From chilly Wearside to the software city of north east Brazil. Jane O’Neill is off on the trip of a lifetime with the Rotary Club to promote the region and find out more about the South American country.
“I LOVE to travel and I’ve been lucky enough to spend time in many fantastic countries.
“So when the chance came up to apply for the Rotary Club Group Study Exchange (GSE), I was determined to get an interview.
“Hopefuls from across the North East, eager to take part in the four-week trip, were put through an intensive application and interview process.
“The Rotary Foundation was looking for four professionals aged between 25 and 40 to take part in a visit to the Ribeirao Preto area of Brazil, near São Paulo.
“For four weeks, team members have the chance to experience the host country’s cultures and institutions, observe how their vocations are practised abroad, develop personal and professional relationships and exchange ideas.
“But it’s not about lounging on beaches or long, boozy lunches.
“A typical tour involves five full days of vocational visits, 15 to 20 club presentations, 10 to 15 formal visits, two to three days at a district conference, three to four hours per day of cultural and site tours and time spent with host families.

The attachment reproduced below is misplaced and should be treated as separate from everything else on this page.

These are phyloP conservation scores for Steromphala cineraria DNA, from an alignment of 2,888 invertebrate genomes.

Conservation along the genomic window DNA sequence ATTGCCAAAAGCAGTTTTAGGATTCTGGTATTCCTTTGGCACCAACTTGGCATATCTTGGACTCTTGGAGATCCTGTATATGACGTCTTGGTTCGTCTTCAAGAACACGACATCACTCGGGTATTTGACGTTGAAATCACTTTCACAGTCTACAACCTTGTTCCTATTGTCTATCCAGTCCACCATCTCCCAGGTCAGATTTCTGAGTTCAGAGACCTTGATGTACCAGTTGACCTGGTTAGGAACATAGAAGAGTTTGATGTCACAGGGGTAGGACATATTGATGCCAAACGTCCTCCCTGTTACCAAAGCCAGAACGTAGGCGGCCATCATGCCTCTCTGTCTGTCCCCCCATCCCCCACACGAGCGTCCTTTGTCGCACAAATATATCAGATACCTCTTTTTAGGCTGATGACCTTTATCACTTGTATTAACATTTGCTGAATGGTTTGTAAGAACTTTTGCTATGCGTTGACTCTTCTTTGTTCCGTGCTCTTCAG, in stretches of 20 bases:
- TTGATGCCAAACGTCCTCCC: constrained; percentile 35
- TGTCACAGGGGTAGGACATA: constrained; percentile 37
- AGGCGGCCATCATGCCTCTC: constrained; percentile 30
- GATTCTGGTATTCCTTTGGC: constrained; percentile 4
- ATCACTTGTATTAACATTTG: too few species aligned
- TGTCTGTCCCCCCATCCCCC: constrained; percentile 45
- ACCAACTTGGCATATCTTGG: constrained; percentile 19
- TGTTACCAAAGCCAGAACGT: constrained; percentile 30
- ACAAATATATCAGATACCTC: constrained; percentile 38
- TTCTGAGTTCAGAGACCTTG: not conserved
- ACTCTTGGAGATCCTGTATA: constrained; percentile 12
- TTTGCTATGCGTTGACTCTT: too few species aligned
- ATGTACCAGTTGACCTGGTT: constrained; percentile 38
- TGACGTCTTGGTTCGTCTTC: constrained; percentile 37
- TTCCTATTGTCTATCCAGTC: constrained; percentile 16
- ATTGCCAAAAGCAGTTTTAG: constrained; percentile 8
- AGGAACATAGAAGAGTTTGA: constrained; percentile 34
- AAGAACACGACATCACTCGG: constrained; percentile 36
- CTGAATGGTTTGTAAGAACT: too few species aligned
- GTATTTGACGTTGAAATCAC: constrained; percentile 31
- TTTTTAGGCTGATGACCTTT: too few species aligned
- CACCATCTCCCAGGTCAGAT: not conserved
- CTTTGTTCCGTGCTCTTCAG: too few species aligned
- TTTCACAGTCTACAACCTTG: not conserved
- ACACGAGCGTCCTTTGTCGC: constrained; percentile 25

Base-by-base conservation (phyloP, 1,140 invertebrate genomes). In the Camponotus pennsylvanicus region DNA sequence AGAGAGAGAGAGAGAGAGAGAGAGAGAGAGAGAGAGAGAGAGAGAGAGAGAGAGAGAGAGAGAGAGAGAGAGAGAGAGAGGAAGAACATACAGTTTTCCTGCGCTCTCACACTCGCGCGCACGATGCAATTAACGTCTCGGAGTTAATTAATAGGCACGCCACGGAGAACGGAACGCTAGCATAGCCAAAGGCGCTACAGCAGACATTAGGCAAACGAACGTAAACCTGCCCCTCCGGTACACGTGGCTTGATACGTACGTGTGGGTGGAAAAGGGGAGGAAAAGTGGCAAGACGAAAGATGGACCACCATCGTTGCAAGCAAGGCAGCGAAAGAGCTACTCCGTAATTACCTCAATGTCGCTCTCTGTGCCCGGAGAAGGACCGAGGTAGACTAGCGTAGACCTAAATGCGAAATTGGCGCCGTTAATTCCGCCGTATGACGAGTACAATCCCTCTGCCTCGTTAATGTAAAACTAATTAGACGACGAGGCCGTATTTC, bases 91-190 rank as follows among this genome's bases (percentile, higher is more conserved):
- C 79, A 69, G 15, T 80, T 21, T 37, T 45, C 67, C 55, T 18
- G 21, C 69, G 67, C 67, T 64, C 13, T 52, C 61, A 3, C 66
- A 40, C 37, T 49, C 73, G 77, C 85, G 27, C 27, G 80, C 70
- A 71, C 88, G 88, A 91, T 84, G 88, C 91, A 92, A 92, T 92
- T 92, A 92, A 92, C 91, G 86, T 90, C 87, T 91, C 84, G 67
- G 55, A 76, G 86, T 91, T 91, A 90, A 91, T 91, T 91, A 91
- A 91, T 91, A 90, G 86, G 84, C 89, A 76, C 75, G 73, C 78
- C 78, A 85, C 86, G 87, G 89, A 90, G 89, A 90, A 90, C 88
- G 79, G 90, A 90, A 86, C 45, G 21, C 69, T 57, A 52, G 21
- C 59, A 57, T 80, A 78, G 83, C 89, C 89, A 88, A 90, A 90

“Before the interview, I devoted my spare time to researching Brazil’s history and culture – looking at the issues facing journalists there, who often don’t enjoy the same freedom of speech that the British press treasures.
“I also took along a portfolio of my work with the Echo, to show the panel exactly what a regional journalist does.
“The interview at Gateshead’s Civic Centre in front of four Rotarians was challenging. I’m used to asking the questions and they obviously needed to make sure I had the dedication to take part.
“I tried to emphasise my love of experiencing other cultures and having adventures abroad, shunning the traditional package holiday to go off the beaten track – and the skills a journalist could bring to the team, including communication, flexibility and the ability to get the best out of a busy schedule.
“I made the shortlist and was left speechless when offered a place.
“Since then it’s been an intensive round of meeting my fellow travellers, planning out a selection of presentations about ourselves and the North East, trying to learn Portuguese and booking up for the variety of vaccinations needed. “Joining me on the trip are an engineer, mental health nurse and council officer.
“We’ve spent the last few months working together so we can promote the rich culture and history of the North East and the good work of its Rotary Club.
“Some of us are seasoned travellers, some have extensive experience in voluntary work and we are all excited and a little apprehensive about the challenges that face us.
“We fly from Newcastle on Saturday, travelling via Heathrow and São Paulo.
“We’ll be staying with around five host families and are busy picking out presents with a North East flavour as thanks.